When Pauline Allomes bought her Aramoho home two years ago, it already had an established garden.

"It had previously been owned by gardeners, but they had not been able to garden for a while, so the place was a bit overgrown. I cleared two trailerloads of rubbish from the garden when I moved in," Pauline said.

She had been looking for a home with privacy, as her previous place had had a shared driveway and little privacy. While her new home is on a shared property, Pauline's house is at the back, and contains a surprisingly large amount of garden.

Directly behind the house is a long strip with a flourishing vegetable patch growing tomatoes, gherkins, onions, sweetcorn, rhubarb, herbs and potatoes in tyres.


There are also plenty of flowers - sweet peas, roses, geraniums, Pauline's favourite hydrangeas - and a giant ponga tree.

But walk to the end of this garden and you find yourself in a beautiful gem of a garden.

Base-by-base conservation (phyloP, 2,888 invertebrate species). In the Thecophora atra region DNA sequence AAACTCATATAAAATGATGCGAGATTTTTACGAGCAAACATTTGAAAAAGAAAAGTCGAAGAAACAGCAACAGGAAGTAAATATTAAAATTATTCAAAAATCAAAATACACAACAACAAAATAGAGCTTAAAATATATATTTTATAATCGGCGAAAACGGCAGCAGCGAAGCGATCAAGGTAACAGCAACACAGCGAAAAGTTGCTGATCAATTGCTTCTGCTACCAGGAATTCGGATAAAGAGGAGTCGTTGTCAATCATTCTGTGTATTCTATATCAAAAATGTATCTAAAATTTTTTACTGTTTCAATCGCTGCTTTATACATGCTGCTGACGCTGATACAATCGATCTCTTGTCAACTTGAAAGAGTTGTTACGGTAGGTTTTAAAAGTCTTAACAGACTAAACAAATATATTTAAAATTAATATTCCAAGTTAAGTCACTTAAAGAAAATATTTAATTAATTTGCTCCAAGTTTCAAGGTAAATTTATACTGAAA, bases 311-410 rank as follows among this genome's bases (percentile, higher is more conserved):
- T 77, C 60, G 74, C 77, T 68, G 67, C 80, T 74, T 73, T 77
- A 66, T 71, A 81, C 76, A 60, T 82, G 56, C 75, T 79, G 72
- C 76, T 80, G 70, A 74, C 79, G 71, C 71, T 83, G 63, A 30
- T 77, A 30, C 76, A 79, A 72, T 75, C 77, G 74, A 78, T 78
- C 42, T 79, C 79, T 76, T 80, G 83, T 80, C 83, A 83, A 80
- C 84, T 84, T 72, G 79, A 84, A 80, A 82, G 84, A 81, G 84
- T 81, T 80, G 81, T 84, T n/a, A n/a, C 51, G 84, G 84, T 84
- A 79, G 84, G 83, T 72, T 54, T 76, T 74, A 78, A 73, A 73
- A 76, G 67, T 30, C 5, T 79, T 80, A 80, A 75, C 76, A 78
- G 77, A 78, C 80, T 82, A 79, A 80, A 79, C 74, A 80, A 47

Opening off the conservatory is a lawn dominated by a leafy davidia tree, which provides plenty of shade. An edging garden, which includes plants such as camellia and garden art, provides privacy. Pauline has also managed to squeeze in a couple of feijoa trees.

"The garden is at its best in spring - there are lots of bluebells, violets, iris, rhododendrons and clematis."

Pauline has rheumatoid arthritis, so a friend helps her with larger jobs such as trimming the ponga tree.

But she still manages to spend half an hour to an hour each day pottering in her garden.

"The garden actually takes very little maintenance. I believe in planting intensively, so there's no room for weeds."

Gardening is in Pauline's family. When Pauline was a child her mother grew the family's vegetables; and Pauline's daughter, Sarah Neill, has published several gardening books.